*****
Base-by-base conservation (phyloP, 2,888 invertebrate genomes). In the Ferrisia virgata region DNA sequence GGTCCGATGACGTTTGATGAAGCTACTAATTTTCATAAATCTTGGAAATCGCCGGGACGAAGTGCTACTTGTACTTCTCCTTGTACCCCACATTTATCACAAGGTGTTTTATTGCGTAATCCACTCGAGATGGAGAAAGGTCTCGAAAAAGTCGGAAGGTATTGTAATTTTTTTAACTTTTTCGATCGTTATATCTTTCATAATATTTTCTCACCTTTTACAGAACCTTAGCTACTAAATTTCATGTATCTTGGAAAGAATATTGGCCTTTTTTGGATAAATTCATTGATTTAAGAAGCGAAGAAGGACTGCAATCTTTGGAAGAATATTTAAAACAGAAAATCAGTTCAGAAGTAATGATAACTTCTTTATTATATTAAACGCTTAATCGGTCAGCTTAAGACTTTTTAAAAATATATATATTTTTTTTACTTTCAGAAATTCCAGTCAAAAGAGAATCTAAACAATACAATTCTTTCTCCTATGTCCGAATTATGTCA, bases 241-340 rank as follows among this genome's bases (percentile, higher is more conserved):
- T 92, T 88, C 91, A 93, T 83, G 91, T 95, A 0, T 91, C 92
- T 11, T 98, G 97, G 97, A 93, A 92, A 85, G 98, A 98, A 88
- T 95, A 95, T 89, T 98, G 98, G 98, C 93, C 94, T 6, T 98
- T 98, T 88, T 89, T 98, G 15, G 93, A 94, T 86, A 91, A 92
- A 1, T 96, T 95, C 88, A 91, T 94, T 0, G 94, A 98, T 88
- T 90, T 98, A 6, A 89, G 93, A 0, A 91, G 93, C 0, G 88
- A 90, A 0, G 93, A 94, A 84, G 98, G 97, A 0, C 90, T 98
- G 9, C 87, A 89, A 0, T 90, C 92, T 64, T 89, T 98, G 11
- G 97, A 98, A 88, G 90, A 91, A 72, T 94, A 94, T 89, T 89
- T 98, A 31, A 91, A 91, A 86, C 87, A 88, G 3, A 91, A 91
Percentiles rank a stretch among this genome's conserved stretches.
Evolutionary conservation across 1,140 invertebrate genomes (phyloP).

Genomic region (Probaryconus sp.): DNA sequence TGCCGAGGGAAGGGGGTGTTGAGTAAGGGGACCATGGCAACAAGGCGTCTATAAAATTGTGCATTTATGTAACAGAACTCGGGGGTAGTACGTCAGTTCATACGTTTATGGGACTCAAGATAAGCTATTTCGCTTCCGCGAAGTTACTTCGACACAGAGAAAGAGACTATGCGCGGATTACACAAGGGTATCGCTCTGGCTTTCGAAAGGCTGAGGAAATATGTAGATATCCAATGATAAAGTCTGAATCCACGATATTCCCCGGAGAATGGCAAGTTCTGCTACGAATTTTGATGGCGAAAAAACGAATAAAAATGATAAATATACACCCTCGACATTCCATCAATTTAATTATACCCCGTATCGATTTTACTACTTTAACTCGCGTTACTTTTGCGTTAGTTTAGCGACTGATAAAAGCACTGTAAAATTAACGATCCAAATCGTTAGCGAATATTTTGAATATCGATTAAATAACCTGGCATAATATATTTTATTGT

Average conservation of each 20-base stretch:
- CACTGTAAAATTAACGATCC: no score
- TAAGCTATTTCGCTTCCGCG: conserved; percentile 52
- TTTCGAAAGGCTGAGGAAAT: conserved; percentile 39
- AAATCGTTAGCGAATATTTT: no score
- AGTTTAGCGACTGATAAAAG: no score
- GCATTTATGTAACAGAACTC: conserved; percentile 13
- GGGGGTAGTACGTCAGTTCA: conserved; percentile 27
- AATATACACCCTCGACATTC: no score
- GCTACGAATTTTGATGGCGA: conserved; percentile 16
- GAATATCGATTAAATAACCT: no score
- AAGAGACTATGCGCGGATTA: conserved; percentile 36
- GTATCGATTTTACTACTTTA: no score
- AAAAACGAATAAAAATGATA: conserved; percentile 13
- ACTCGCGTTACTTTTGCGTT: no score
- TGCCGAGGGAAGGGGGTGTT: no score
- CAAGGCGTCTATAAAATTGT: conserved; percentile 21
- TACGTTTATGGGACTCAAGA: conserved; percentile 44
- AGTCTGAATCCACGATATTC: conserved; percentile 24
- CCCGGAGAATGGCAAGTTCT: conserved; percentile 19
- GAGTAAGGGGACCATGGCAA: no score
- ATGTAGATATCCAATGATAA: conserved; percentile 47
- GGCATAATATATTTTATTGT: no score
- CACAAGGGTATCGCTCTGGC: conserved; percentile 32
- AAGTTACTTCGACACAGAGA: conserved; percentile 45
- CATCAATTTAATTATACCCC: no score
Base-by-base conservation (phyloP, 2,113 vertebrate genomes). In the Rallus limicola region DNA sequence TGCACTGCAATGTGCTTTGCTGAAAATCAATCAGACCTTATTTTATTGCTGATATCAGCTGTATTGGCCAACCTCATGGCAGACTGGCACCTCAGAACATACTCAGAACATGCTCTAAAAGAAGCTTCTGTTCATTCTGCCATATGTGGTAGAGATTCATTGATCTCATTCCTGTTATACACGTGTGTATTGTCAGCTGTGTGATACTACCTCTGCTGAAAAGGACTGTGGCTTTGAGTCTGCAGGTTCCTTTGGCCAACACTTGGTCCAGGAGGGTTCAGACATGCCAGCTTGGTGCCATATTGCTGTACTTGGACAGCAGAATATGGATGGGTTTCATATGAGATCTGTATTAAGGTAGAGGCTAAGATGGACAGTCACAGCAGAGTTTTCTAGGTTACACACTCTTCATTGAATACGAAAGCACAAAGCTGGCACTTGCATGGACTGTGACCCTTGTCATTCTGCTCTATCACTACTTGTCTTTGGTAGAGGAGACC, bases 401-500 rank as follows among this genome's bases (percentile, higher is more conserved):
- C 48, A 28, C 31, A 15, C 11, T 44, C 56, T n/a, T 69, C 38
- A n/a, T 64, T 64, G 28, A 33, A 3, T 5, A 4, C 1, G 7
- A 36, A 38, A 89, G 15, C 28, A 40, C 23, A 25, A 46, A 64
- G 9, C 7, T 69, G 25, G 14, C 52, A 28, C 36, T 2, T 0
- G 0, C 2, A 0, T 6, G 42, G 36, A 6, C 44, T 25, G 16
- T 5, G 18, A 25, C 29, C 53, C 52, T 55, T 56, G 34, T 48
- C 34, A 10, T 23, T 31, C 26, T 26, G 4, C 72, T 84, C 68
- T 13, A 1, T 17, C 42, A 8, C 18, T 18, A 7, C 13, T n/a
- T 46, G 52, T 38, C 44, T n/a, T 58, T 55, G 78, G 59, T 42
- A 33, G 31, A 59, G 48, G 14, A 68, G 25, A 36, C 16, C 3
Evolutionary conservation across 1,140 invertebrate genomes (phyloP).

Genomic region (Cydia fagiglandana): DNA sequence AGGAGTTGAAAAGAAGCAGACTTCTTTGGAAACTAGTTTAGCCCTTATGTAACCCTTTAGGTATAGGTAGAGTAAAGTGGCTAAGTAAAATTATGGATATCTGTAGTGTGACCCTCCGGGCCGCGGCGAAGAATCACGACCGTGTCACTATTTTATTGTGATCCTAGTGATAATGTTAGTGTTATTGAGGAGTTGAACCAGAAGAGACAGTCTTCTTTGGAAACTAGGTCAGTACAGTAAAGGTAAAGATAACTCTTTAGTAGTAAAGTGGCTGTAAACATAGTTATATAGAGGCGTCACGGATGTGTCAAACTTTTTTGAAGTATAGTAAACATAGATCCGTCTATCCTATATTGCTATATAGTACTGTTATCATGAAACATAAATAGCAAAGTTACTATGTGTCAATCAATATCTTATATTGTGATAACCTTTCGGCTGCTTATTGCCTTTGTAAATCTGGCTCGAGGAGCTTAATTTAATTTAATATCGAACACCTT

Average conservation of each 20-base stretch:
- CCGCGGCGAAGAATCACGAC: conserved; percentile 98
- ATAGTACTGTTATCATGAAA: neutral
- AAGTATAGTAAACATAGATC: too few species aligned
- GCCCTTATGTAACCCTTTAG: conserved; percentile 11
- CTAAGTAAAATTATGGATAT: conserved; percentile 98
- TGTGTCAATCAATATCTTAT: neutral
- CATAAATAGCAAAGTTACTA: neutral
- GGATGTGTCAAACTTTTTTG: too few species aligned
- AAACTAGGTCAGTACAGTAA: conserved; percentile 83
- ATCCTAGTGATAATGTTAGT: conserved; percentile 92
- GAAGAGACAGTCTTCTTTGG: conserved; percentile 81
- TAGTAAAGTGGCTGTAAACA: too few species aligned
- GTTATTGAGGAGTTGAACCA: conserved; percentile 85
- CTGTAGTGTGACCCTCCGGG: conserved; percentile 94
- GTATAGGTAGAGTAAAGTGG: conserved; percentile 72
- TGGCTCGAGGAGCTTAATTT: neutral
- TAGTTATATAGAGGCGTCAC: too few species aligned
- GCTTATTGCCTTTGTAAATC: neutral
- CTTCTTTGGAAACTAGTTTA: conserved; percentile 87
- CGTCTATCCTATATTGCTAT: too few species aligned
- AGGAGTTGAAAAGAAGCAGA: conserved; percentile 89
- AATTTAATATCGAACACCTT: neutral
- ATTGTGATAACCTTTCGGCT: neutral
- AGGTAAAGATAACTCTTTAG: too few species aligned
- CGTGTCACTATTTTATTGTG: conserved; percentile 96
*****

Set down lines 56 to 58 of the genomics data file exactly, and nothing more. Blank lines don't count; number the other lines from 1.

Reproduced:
- ATAGTACTGTTATCATGAAA: neutral
- AAGTATAGTAAACATAGATC: too few species aligned
- GCCCTTATGTAACCCTTTAG: conserved; percentile 11